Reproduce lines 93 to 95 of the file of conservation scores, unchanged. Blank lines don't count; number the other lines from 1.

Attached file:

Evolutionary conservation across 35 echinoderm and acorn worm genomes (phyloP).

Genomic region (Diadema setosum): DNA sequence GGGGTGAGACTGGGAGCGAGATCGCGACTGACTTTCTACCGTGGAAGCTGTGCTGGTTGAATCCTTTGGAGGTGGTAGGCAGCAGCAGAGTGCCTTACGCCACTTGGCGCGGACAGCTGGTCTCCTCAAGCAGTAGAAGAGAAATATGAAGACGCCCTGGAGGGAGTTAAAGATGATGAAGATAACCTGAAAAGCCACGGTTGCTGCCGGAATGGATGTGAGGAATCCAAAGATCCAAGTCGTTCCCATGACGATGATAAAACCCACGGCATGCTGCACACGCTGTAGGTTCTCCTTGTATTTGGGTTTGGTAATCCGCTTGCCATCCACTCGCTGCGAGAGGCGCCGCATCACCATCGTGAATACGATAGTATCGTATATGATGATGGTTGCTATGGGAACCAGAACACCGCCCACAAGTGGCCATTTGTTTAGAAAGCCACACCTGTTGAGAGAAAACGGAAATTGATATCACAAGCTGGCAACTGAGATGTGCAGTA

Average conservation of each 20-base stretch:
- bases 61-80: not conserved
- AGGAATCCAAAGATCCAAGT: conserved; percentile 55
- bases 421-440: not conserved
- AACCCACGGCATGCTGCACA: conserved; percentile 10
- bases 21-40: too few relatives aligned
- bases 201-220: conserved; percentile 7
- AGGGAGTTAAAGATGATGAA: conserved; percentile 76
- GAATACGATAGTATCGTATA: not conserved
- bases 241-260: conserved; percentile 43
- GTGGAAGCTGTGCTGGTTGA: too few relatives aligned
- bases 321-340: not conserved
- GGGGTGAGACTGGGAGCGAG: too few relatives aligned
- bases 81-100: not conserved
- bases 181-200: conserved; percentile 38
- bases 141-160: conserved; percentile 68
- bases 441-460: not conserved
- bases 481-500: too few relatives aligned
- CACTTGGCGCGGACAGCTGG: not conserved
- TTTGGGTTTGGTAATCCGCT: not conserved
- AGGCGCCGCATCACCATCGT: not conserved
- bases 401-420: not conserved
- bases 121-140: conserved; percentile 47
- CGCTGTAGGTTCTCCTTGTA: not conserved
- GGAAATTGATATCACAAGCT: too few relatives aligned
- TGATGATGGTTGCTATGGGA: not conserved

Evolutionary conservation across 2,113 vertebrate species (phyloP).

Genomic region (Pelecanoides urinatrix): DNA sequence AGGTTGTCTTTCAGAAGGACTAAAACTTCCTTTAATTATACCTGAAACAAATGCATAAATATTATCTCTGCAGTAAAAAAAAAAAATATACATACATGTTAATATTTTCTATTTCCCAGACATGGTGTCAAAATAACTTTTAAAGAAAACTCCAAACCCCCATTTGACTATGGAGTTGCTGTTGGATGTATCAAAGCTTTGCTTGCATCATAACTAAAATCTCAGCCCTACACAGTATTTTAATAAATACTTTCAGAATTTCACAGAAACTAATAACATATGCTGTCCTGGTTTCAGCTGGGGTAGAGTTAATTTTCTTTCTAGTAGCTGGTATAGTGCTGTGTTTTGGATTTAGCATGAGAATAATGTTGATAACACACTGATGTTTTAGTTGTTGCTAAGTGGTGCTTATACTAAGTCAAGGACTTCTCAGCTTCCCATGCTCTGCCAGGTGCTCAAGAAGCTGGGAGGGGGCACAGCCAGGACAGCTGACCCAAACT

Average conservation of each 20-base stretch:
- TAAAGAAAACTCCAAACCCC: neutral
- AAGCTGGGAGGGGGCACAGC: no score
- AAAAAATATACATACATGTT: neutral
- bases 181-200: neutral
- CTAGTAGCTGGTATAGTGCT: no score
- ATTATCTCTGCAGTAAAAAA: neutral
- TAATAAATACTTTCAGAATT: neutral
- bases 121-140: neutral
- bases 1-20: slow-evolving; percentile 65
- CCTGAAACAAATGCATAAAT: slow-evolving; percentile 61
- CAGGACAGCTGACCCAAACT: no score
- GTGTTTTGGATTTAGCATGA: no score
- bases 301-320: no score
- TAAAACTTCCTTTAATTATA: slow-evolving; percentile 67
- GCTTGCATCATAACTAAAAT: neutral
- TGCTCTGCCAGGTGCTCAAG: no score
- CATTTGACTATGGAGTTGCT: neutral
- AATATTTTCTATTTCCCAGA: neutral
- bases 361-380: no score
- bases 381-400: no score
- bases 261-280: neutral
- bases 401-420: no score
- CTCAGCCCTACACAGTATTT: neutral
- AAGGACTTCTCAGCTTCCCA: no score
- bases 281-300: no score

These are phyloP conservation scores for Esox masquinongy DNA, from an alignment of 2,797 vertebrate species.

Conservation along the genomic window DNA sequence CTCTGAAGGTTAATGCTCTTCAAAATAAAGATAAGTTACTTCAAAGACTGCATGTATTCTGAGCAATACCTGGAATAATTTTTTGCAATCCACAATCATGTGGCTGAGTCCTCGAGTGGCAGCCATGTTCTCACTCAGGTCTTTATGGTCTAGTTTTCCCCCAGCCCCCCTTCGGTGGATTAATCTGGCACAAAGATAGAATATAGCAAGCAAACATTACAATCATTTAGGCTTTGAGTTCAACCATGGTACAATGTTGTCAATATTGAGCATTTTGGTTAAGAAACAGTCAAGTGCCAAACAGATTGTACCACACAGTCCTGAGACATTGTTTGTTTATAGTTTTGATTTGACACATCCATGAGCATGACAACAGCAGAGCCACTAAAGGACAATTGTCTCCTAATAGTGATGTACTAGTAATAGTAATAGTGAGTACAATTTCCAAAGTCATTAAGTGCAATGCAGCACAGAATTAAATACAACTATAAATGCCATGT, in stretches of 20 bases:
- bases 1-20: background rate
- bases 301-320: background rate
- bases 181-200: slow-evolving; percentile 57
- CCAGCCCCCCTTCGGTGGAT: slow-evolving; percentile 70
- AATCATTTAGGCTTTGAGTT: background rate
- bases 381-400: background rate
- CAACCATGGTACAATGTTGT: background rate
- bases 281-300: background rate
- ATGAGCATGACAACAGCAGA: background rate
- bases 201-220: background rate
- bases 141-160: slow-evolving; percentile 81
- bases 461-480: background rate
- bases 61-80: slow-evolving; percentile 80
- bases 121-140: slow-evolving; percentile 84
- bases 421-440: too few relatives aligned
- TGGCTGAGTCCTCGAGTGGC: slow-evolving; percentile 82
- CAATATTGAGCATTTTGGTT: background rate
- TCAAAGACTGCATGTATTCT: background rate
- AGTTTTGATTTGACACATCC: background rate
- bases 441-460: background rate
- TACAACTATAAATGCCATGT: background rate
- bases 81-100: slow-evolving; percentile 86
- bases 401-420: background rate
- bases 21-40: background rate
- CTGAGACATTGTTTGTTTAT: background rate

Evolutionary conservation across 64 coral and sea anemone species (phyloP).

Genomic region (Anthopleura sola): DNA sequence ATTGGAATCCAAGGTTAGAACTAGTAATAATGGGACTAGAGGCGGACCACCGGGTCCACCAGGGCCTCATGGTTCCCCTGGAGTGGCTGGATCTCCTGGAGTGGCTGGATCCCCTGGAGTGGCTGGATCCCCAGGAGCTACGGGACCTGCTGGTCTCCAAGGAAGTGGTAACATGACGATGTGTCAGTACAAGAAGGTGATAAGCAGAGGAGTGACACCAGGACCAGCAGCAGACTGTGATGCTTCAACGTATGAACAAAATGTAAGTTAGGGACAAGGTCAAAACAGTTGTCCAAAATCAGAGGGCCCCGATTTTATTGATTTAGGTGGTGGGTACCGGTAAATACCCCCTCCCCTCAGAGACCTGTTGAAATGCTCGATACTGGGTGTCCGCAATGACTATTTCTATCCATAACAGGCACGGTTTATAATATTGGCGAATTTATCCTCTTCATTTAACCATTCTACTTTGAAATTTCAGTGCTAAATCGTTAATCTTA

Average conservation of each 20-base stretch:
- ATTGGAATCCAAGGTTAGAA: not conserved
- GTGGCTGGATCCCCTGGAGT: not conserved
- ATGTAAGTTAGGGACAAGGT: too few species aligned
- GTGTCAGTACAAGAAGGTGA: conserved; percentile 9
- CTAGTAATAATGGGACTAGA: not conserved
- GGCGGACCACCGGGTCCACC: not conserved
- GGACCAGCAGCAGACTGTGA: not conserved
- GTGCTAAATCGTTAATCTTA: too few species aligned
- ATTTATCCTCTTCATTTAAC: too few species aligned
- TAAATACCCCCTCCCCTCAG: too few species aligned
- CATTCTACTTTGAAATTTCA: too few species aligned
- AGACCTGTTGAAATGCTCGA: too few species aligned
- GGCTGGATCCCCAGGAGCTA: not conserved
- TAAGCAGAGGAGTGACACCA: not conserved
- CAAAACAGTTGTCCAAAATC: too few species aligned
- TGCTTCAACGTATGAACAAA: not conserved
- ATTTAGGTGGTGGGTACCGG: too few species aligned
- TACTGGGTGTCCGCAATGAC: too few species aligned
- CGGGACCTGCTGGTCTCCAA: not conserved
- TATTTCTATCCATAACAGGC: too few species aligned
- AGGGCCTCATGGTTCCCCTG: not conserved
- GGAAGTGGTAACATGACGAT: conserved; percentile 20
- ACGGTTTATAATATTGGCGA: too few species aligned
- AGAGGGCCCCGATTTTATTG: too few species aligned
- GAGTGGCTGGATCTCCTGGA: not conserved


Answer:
- GGACCAGCAGCAGACTGTGA: not conserved
- GTGCTAAATCGTTAATCTTA: too few species aligned
- ATTTATCCTCTTCATTTAAC: too few species aligned